OPINION AND ORDER
WOOD, District Judge.
Both Finance Company of America (F.C.A.) reclaimant and the trustee have petitioned this court for review of the Referee's order of February 3, 1966 in which he upheld the security interest of the First National Bank (Bank). All three parties have made claim to the proceeds of the account receivables of the debtor. The trustee and Bank both contend they are entitled to the proceeds of the inventory.
Debtor granted to the Bank a security interest in April, 1960 in his inventory and accounts receivable currently owned and thereafter to be acquired together with their proceeds, to secure thenexisting indebtedness, a present advance of $6,000 and future advances. The Bank filed financing statements with the Secretary of the Commonwealth and the Prothonotary of Lehigh County. The collateral was described as "Inventory and Accounts Receivable." Proceeds of the collateral were not claimed in the statement.
In September, 1960, the bankrupt entered into a written agreement with Finance Company of America, the reclaimant (F.C.A.) providing for the sale by Platt to F.C.A. of specific accounts receivable, for which the bankrupt was to receive 70% in cash at the time of purchase and the remainder (less interest and charges) at the time the accounts were paid. F.C.A. filed financing statements both centrally and locally in Lehigh County in which the collateral was described as "accounts receivable, notes, chattel mortgages, conditional sales contracts, bailment leases and forms of chattel paper now existing or to be hereafter created or acquired, including collections and their proceeds." The debtor was designated only as Platt Fur Co.
In January, 1964, the Bank repossessed bankrupt's inventory and demanded that he turn over to it all receivables currently collected from his account debtors. Platt turned over $3,902.36 from collected accounts. The Bank received about an additional $10,000 directly from the account debtors upon notice to them. All moneys are currently held by the Bank subject to final disposition of. F.C.A.'s reclamation petition.
Section 70, sub. c of the Bankruptcy Act gives the trustee all the rights of a lien creditor on all property upon which a creditor could have obtained a lien at the time of bankruptcy, whether or not a lien creditor actually exists. In the matter of Komfo Products Corp., 247 F. Supp. 229 (E.D.Pa.1965). The rights of creditors are to be ascertained as of the date the petition was filed. Lewis v. Manufacturers National Bank, 364 U.S. 603, 81 S. Ct. 347, 5 L. Ed. 2d 323 (1961).
The Uniform Commercial Code, Pa.Stat.Tit. 12A § 9-101 et seq. applies in determining whether a lien creditor could have obtained a lien at the time of bankruptcy. Specifically, § 9-301 provides that a security interest unless perfected is subordinate to persons who become lien creditors without knowledge of the security interest and prior to perfection. A lien creditor includes a trustee in bankruptcy. § 9-301(3).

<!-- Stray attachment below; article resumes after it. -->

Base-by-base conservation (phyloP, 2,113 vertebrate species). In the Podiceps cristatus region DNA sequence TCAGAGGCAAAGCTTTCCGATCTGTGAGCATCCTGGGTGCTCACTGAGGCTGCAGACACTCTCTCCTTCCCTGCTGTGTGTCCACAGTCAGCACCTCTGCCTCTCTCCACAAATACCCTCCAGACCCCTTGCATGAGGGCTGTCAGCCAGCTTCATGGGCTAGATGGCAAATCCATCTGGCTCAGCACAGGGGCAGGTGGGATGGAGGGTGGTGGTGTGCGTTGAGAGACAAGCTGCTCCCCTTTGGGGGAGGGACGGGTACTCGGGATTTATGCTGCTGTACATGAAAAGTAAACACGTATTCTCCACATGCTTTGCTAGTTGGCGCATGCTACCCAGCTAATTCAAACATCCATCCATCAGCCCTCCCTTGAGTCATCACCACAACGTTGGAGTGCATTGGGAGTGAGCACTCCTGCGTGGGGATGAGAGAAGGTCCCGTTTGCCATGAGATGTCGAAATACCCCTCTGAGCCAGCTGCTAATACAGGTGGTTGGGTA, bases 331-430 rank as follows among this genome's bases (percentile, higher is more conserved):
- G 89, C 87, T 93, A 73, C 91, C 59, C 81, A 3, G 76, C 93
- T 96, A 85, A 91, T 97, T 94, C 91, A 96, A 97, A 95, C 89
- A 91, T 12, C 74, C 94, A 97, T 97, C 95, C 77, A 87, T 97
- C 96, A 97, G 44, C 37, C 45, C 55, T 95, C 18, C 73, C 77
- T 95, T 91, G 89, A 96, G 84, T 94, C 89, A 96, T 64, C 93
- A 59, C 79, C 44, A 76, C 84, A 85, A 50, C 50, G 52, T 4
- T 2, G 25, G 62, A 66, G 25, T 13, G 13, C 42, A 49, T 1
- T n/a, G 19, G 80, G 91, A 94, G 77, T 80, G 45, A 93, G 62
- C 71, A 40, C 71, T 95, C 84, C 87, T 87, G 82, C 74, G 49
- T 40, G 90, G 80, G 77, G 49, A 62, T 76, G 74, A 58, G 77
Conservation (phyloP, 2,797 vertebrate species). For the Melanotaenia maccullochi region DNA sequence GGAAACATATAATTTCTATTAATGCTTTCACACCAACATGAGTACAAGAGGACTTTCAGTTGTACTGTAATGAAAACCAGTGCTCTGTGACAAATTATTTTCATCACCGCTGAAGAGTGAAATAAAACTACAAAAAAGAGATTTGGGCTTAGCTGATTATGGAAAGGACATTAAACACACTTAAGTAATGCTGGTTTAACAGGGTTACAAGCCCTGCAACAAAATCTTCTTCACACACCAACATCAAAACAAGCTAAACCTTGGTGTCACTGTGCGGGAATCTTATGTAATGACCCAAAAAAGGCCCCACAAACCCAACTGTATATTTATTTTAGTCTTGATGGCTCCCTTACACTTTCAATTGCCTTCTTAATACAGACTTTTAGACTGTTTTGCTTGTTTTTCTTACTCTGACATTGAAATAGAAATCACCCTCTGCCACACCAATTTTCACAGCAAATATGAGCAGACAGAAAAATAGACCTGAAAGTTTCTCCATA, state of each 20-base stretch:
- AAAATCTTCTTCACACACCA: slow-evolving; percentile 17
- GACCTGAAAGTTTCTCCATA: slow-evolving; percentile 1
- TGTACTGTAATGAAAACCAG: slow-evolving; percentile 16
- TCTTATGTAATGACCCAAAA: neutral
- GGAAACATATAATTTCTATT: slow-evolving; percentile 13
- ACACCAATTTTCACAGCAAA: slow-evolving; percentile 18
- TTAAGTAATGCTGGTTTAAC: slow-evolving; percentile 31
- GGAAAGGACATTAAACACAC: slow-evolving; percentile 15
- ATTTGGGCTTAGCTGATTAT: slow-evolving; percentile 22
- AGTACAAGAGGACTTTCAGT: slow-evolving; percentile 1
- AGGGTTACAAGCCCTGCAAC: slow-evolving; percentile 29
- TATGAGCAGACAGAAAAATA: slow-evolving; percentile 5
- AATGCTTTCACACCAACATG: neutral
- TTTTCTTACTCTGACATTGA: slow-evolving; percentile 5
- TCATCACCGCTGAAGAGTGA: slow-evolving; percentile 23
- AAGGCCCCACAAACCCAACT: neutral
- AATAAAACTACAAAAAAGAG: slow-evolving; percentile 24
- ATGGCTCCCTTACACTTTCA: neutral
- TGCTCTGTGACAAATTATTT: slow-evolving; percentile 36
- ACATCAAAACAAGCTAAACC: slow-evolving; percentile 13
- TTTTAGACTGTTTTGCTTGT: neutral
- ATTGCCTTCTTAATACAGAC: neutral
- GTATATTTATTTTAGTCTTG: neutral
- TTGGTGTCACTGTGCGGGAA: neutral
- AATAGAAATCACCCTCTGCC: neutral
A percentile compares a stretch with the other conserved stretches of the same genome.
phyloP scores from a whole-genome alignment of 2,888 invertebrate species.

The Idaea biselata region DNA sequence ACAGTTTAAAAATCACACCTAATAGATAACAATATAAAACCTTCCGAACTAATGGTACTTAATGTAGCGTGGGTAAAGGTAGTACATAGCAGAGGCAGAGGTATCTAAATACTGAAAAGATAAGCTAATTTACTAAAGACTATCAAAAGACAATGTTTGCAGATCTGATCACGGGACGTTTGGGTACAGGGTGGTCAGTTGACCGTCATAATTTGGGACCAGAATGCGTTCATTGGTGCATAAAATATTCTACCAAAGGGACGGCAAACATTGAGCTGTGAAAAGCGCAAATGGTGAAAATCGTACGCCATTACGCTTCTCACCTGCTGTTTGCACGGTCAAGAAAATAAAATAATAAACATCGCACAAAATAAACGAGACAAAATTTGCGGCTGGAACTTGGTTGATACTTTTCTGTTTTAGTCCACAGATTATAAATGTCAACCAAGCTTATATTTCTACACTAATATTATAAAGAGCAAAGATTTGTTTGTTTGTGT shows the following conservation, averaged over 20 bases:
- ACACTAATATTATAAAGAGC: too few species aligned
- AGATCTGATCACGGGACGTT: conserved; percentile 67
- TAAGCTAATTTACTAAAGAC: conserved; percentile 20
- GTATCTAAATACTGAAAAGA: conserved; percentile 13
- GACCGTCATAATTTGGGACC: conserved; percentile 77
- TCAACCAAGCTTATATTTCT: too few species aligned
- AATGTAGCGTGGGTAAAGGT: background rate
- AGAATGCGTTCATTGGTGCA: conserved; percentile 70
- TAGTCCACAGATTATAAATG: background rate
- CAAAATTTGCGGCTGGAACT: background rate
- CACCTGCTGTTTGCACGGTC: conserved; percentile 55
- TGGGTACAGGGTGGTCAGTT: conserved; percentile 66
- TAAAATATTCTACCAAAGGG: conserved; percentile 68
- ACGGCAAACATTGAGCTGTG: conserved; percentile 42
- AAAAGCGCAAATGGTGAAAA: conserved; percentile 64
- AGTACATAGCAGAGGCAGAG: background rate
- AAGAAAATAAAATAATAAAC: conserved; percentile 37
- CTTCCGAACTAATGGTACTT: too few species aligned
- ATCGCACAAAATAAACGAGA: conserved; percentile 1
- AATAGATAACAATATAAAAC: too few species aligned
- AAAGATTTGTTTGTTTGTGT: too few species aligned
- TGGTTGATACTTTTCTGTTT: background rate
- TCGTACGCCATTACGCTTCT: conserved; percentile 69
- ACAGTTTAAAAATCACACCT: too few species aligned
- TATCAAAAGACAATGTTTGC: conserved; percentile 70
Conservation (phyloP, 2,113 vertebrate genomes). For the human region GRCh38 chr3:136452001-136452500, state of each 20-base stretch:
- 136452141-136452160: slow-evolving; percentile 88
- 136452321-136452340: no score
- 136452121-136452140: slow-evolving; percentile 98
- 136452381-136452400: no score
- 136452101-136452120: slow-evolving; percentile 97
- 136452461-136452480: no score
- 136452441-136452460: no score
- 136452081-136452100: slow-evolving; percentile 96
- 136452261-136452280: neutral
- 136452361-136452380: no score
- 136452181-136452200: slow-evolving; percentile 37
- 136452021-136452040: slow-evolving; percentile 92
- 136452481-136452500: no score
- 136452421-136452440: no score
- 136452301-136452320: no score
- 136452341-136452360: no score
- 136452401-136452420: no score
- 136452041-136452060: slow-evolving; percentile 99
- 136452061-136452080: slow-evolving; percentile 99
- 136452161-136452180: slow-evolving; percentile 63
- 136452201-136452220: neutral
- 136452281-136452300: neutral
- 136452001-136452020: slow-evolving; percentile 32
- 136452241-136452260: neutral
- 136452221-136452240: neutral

Section 9-303(1) states generally when a security interest is perfected, i.e. when the security interest has attached and when all of the applicable steps for perfection have been taken. Attachment can occur only when there is agreement that the security interest attach, the creditor gives value and debtor obtains rights in the collateral. § 9-204(1). Perfection is completed in most cases, as it would have been herein, when a financing statement is timely filed. § 9-302(1). A failure of any of the requisites on the part of either F.C.A. or the Bank precludes assertion of a security interest against the trustee.
F.C.A. contends first that the Bank's financing statement is not formally proper in failing to identify the collateral, as is provided under § 9-402, by not including the word "future" before accounts and inventory.
The appropriate section makes a financing statement sufficient if it contains a statement indicating the types or describing the items of collateral. Any description of personal property is sufficient whether or not it is specific if it reasonably identifies what is described. § 9-110.
A financing statement which covered all present and future accounts receivable submitted was held to identify reasonably what was described. Industrial Packaging Products Co. v. Fort Pitt Packaging Int'l, Inc., 399 Pa. 643, 161 A.2d 19 (1960). The comments to the Code define the purpose of § 9-110 briefly as follows:
"The test of sufficiency of a description laid down by this Section is that the description do the job assigned to it - that it make possible the identification of the thing described."